China

During the revolutionary events in Egypt, the Chinese authorities displayed extreme nervousness, increasing the police presence on the streets and clamping down on the Internet, where references to the Egyptian Revolution were banned. Why should the rulers of China be so worried about events taking place in distant countries?

In this second part of Jeppe Druedahl's contribution to the discussion on China, he explains how initially the Chinese bureaucracy, after the death of Mao, introduced market methods as a means of stimulating production within a planned economy. However, over time the capitalist methods began to dominate and the relation between the plan and the market were overturned. Quantity was transformed into quality, and capitalism has come to dominate. [part one]

Does the development of China on a capitalist basis deny the theory of permanent revolution? Does it mean that capitalism on a world scale has a new lease of life? What was China under Mao? In this first part of a two part article, which we publish as a contribution to the discussion, Jeppe Druedahl looks at these and other questions and draws lessons from the development of the Soviet Union after the revolution and under the Stalinist bureaucracy.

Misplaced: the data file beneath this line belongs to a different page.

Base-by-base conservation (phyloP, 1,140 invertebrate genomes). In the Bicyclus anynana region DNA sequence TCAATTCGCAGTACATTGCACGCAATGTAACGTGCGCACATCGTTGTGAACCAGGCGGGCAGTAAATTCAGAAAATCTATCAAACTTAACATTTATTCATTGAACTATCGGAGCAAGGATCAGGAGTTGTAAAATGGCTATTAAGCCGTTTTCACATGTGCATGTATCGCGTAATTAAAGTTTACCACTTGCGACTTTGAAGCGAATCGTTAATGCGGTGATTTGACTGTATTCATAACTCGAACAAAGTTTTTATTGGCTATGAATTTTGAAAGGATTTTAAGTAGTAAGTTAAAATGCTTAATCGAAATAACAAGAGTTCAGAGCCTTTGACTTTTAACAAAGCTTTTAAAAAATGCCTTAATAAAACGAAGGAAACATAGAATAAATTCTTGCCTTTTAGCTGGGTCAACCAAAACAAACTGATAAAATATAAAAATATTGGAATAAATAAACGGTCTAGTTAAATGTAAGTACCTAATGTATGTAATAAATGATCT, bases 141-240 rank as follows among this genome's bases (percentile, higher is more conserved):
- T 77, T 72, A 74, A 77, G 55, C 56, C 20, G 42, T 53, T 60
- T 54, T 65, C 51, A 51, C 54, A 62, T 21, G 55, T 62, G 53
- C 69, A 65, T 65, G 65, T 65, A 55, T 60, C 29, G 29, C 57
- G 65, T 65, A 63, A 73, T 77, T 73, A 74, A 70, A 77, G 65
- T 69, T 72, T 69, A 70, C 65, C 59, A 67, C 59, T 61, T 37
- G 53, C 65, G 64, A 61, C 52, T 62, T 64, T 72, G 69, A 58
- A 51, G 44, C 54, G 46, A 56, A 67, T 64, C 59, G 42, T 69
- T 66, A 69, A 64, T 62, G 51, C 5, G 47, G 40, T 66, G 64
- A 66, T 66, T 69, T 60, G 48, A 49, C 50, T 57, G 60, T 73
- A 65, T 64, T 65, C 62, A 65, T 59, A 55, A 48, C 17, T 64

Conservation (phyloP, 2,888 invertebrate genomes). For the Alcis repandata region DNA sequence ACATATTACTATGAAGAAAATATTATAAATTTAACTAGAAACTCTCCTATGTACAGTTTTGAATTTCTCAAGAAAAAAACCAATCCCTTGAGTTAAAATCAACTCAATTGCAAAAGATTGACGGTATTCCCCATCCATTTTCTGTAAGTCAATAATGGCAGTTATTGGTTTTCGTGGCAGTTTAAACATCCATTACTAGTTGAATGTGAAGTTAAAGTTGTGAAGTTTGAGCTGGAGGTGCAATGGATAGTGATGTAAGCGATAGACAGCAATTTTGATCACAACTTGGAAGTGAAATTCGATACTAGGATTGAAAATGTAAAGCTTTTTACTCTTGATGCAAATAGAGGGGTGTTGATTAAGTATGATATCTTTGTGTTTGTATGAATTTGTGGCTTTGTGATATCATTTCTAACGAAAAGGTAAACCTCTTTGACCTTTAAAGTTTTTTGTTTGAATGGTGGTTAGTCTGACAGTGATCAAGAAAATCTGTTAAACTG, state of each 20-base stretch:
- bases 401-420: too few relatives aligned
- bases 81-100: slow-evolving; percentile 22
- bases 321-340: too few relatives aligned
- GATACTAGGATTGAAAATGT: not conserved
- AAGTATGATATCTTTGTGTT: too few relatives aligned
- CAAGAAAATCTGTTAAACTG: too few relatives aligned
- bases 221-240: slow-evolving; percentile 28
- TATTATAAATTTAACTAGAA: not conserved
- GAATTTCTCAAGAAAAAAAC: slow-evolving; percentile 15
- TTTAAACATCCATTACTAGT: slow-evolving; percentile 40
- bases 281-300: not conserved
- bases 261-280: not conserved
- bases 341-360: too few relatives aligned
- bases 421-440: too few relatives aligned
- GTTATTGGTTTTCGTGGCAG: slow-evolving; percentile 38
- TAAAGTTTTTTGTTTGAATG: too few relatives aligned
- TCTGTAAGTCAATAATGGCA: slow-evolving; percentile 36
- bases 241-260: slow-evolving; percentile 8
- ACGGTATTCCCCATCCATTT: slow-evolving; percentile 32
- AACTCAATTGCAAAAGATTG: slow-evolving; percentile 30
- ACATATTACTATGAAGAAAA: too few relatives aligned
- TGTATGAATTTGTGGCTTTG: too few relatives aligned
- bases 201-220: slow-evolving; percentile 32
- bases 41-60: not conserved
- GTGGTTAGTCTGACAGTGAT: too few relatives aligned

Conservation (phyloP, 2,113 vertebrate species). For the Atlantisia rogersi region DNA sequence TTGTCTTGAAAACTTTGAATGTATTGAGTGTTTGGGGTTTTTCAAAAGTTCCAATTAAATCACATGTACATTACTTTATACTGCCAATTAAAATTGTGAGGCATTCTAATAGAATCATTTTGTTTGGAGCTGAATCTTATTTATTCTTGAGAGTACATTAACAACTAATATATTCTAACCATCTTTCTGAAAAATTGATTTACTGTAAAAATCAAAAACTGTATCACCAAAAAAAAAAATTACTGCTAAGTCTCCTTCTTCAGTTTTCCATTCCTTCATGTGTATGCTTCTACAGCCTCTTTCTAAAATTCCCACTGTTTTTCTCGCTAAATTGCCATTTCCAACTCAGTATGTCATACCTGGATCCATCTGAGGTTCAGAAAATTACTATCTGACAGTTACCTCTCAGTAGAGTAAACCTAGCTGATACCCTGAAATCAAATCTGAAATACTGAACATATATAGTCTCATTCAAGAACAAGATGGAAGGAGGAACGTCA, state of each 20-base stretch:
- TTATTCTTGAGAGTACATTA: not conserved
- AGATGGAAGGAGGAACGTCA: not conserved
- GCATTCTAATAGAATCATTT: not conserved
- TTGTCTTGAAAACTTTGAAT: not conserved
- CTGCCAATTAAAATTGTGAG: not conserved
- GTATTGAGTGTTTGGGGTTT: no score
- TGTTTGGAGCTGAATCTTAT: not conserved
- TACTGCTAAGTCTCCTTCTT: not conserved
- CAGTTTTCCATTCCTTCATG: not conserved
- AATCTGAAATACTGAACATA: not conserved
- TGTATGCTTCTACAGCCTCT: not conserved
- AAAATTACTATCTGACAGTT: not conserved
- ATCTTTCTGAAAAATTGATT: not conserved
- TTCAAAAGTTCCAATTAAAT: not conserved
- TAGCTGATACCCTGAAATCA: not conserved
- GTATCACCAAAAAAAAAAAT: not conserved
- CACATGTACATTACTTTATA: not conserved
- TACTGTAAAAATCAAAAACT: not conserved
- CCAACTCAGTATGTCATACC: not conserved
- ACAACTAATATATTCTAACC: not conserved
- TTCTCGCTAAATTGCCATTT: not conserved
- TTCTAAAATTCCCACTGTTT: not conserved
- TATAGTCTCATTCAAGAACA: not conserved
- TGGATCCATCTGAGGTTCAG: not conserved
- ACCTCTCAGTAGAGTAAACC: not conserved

The workers at the Foshan Honda plant in China won a 35% wage increase after taking strike action which started on May 17. The agreement, which was reached on June 4, represents an average monthly pay rise of 500 yuan. A regular front-line worker whose wages were 1544 yuan before, will see his wages increased to 2044 yuan after the pay rise - a raise of 32.4%. The intern employees, who represent a large part of the workforce and have played a key role in the strike but receive much lower wages, will get a raise of 634 yuan from the current rate of 900 - a raise of more than 70%.

When the process of capitalist restoration in China started, some 30 years ago, Deng Xiaping issued the slogan “to get rich is glorious” and he added “let some get rich first”. And some have certainly gotten themselves obscenely rich.

In August a strike broke out in the Hunan Coal Industry Group against demands the bosses were posing as part of the preparations for privatisation of the mines.

The drive to consolidate capitalism in China has provoked deep industrial unrest amongst the country’s working class. In the last few weeks we have witnessed violent workers’ struggles against the privatisation of two steel mills.

The idea that China could somehow escape the effects of the worldwide crisis of capitalism - i.e. decoupling ‑ was an illusion that some leaders in China had fostered. Now we see how the integration of the Chinese economy into the world market brings with it all the contradictions of capitalism, first among them recession and growing unemployment.

China's urbanization process has reached a critical juncture, inequality between town and country is producing explosive revolts surrounding the cities. The problem of how to contain these revolts is at the core of policy making and is reflected in conflicts inside the Central Committee of the Chinese Communist Party.